Russia is Burning

For over a month, Moscow and other regions of Russia have been suffering from searing heat and heavy, sticky, eye-burning smog, which has killed many and caused fires that have left many more homeless. But, as is typical of authoritarian regimes, officials have proved incapable of providing the emergency assistance that people so desperately need.

MOSCOW – For over a month, Moscow has been boiling in 40-degree (100 degrees Fahrenheit) heat and heavy, sticky, eye-burning smog. Carbon monoxide levels have reached crisis levels, at six times the maximum allowable concentration. Other toxic substances in Moscow’s air are at nine times the normal level.

In early August, a journalist called the office of Moscow's mayor, seeking comments on the situation. “The office is closed,” a woman at the press office answered, adding that smog had gotten inside the mayoral building, which is located less than two miles from the Kremlin, so everyone was ordered to go home. This was a weekday, shortly after lunch. “Is it at all possible to get a comment from Mayor Yuri Luzhkov?” the reporter asked. “He is not in Moscow,” the woman replied.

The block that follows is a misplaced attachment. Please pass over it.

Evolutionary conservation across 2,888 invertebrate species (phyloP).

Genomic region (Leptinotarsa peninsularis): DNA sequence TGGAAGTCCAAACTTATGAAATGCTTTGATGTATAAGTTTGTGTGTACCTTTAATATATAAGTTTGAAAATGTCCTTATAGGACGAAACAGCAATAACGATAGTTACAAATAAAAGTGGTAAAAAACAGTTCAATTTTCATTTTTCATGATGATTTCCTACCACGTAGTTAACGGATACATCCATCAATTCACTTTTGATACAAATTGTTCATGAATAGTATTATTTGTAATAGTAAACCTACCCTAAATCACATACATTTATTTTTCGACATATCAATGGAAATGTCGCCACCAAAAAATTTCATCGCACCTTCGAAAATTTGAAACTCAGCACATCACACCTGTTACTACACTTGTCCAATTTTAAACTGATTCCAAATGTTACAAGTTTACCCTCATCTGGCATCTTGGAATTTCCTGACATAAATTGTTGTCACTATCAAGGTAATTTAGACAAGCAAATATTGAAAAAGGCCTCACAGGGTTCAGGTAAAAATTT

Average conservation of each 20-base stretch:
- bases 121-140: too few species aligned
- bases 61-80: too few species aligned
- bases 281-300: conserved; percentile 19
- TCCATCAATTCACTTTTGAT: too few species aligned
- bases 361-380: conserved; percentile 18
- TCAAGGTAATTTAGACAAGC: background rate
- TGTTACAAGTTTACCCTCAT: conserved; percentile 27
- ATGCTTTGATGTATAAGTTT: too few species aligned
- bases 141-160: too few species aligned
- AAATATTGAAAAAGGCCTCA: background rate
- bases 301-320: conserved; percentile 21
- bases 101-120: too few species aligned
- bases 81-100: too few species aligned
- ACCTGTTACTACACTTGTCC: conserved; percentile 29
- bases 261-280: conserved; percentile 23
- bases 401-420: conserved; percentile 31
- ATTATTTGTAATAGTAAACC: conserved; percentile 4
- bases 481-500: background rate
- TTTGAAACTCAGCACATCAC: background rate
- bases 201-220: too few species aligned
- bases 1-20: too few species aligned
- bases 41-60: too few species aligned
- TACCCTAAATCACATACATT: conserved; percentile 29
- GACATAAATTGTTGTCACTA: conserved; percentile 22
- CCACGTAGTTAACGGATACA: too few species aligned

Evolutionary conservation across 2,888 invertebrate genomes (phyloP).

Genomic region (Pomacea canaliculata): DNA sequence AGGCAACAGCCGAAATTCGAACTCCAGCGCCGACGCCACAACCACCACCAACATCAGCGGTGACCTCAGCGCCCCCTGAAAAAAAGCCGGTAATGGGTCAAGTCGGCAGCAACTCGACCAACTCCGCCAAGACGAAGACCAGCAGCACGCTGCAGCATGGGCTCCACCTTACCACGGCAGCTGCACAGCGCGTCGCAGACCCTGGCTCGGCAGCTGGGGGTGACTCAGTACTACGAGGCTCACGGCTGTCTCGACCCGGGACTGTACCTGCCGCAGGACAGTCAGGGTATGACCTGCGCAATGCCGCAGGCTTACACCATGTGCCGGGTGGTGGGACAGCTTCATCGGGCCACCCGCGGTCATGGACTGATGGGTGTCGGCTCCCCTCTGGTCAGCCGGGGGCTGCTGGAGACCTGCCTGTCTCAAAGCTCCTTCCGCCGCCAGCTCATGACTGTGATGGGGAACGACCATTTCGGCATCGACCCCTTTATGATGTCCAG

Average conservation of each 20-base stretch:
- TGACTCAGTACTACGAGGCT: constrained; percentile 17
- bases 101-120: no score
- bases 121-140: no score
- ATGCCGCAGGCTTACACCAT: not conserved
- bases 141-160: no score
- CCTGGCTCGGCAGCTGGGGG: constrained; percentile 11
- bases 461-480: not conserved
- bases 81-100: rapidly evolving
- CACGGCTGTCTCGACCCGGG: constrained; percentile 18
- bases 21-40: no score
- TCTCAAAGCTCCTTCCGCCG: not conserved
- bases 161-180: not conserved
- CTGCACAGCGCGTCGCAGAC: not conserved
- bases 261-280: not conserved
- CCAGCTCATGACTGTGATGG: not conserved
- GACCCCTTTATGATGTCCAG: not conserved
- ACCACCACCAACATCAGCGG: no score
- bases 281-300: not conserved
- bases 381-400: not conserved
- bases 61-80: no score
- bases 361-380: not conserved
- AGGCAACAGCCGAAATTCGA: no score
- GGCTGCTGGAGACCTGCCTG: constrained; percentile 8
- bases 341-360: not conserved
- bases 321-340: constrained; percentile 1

Indeed, there are reports that the mayor’s press secretary has been telling journalists that there is no reason for the mayor to return to Moscow. “Why should he?” said the secretary. “Is there a crisis in Moscow? No, there is no crisis.”

To continue reading, please log in or enter your email address.

Registration is quick and easy and requires only your email address. If you already have an account with us, please log in. Or subscribe now for unlimited access.


Log in;